20. Make mistakes often, just don’t repeat them. I used to be afraid of making mistakes. In school, mistakes led to bad marks. In basketball, mistakes led to bench time. In boxing and Muay Thai, mistakes led to bruises and bloody noses. But it took me some time and experimentation to learn that the more mistakes I made, the closer I got to reaching success. To achieving my goals. I still have many more mistakes to make before I get to where I want to be. And embracing failure and learning from my mistakes will allow me to grow.
21. Fear is an illusion. It’s a myth. It’s an emotion that manifests inside the mind and gives life to hesitation and uncertainty. I’ve found that the best way to defeat this manifestation is to face it as often as you can. Do something that scares you every single day. Something small. Something big. Something that forces you to venture outside of your comfort zone.
22. Your word is your bond. I can thank my father for this one. In my 25 years of life, I cannot remember a single time that he has lied to me (or anyone that I know of). He has taught me that a man who can keep his word is one that is worth more than his weight in gold. Bonus lesson: never make promises you can’t keep!
23. Your body is designed to move. At a young age, I was very fortunate to discover a joy for movement. Sports and endless outdoor activities cultivated a passion for moving quickly and efficiently. They inspired my love for the human body. As we continue to create toxic environments that discourage movement, it’s always important to remember that the the body is designed to move. Joints are meant to be taken through their full range of motion. Muscles and connective tissues are designed to be stretched and relaxed. Bones are meant to bear weight. Movement is a primal and biological necessity. Never. Stop. Moving.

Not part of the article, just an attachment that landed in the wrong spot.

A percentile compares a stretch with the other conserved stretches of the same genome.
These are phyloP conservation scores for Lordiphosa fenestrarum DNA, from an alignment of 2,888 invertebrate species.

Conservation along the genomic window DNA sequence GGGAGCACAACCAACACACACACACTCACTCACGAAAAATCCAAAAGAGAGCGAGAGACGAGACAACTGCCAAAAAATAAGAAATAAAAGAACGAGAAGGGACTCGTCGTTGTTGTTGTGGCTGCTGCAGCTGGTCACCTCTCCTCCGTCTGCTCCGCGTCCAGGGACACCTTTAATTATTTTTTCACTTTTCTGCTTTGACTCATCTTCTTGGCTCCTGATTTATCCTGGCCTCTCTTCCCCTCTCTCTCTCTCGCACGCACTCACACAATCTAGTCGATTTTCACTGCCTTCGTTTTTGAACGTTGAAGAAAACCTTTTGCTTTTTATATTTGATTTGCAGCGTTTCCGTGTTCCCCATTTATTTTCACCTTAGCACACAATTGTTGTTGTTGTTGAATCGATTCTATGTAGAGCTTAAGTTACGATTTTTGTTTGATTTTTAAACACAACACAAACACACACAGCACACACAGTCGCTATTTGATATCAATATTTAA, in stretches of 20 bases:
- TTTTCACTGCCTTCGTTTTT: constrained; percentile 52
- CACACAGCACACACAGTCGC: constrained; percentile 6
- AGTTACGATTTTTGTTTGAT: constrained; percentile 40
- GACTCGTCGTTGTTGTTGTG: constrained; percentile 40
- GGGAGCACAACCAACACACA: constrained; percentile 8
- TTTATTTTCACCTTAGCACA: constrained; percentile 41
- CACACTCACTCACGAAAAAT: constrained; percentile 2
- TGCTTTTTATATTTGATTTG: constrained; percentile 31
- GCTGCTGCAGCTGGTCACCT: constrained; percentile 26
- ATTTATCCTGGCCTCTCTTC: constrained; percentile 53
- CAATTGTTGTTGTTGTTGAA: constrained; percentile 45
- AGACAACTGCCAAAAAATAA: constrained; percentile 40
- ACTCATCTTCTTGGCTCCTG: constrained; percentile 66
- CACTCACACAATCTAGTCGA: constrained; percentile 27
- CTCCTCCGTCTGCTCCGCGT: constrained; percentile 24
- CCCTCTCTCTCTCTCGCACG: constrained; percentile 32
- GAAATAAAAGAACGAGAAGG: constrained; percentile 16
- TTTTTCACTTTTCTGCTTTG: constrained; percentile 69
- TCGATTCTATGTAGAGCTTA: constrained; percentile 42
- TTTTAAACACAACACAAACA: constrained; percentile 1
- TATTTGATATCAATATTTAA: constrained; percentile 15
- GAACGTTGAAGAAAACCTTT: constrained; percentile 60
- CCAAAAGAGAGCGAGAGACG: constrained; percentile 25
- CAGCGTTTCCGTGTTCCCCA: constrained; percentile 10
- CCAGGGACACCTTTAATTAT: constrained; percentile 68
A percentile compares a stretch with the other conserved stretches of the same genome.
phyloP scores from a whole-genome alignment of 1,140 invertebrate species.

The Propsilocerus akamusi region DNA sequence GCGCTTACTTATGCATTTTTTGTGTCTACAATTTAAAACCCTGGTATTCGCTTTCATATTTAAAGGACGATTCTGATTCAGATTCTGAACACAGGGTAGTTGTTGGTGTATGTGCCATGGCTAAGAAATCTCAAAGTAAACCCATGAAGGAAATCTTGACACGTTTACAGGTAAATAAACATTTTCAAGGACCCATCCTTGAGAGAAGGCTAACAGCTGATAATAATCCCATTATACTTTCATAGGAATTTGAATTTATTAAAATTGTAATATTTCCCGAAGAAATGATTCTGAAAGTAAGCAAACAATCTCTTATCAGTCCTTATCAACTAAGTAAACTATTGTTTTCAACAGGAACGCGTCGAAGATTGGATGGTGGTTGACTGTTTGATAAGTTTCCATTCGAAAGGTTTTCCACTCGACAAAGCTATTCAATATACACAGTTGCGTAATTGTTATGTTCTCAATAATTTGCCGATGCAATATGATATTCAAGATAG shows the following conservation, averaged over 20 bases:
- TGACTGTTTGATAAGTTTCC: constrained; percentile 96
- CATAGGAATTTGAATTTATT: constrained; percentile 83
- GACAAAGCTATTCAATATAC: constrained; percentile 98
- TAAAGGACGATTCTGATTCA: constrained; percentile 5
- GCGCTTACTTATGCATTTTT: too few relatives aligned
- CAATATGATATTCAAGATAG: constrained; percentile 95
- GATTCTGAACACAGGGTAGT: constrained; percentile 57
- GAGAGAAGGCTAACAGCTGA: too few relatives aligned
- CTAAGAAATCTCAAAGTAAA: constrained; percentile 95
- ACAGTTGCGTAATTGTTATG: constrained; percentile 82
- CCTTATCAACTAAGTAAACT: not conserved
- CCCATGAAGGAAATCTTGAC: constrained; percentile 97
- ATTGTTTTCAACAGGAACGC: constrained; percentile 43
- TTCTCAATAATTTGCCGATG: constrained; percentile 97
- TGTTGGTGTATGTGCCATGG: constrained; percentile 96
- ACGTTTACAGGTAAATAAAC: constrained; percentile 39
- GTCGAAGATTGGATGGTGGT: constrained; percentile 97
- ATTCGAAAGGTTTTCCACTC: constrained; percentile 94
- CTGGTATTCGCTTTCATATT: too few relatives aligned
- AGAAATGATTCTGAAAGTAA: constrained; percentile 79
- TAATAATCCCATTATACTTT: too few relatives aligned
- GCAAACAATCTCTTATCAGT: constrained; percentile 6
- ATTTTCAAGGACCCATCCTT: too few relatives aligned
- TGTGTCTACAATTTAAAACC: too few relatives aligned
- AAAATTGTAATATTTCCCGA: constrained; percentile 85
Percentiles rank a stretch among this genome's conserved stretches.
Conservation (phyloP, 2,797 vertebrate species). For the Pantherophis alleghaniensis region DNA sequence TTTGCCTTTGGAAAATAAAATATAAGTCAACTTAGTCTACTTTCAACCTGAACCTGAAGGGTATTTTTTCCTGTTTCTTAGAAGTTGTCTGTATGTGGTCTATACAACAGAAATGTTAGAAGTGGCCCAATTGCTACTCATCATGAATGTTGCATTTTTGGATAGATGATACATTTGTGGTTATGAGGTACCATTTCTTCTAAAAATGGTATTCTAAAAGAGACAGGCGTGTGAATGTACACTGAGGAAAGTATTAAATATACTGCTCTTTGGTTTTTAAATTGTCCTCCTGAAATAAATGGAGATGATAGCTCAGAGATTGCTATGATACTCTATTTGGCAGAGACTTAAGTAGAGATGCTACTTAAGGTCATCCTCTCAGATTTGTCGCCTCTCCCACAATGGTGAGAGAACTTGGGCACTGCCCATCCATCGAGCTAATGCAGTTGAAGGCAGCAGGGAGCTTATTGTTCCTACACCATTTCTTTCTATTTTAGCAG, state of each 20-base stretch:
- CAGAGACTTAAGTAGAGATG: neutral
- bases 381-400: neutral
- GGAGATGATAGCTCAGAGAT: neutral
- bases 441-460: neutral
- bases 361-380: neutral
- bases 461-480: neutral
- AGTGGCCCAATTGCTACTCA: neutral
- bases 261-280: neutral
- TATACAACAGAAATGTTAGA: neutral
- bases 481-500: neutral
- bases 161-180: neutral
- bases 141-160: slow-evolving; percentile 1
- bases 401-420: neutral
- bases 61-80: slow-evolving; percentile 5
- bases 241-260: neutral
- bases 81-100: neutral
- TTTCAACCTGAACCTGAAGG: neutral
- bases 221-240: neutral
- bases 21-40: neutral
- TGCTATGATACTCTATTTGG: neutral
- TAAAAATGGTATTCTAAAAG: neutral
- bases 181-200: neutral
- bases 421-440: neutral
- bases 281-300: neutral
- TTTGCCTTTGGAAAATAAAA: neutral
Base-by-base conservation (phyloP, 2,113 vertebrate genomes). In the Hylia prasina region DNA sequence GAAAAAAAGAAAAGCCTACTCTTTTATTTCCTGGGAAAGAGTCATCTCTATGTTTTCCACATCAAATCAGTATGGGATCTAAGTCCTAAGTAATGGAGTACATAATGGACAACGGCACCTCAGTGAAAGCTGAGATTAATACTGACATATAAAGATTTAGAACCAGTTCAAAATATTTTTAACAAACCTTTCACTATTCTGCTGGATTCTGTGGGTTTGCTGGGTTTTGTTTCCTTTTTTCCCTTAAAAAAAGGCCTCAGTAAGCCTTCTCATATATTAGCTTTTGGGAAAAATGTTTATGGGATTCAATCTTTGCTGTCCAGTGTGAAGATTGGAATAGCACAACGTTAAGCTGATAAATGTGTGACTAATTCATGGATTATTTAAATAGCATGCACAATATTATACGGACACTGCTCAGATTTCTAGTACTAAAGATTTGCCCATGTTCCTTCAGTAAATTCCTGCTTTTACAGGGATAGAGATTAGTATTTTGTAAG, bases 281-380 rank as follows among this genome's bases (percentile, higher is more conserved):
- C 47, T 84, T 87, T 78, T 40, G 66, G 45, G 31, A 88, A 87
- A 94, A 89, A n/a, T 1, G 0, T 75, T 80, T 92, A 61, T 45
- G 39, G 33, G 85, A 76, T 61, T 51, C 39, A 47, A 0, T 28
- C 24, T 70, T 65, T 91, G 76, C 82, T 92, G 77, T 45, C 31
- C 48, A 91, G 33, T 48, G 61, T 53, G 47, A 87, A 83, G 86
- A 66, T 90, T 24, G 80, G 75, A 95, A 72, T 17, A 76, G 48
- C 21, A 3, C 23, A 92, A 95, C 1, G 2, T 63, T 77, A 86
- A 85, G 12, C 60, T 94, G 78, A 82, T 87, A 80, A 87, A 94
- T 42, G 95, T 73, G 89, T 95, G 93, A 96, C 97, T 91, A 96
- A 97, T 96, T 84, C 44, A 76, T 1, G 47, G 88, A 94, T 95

24. Appreciate the little things in life. On an extremely chilly day (especially up here in Canada) when you walk home from the bus stop, there is really nothing better than a warm bowl of soup and a hot shower. It is usually during these moments that I take a second to be thankful and appreciative for having these very simple luxuries available to myself and my family because I know there are millions of people out there who don’t. I’ve learned to be grateful for absolutely every person, thing and opportunity that I encounter in my life.
25. Your time is finite. I remember when I was 13 years old wondering what it would be like to be 20. Now I’m 25 and wondering where the time went. Time is the most precious gift we’ve been given. It moves quickly and swiftly and there’s no going back. I’ve learned that it’s important to enjoy every moment no matter how small. After all, it’s the small things in life that we remember forever.
So there you have it! Twenty five lessons learned in 25 years of life.
And of course there were countless others I’ve picked up over the years (like it’s better to take two trips to carry groceries into the house than to try to carry them all at once because that one bag with the wine bottle will be the only one that drops!).
Now that my first twenty five years are up, I’m super excited to see what the next 25 have in store for me. I hope that in the year 2037 I’ll be able to look back at this post and add at least another 25 lessons to it.
If there are any other life lessons you’ve picked up over the years, please feel free to share them in the comments below!
I hope you all had a wonderful holiday season and I hope you’re all ready to make great things happen in 2013.
Image source: www.bsattler.com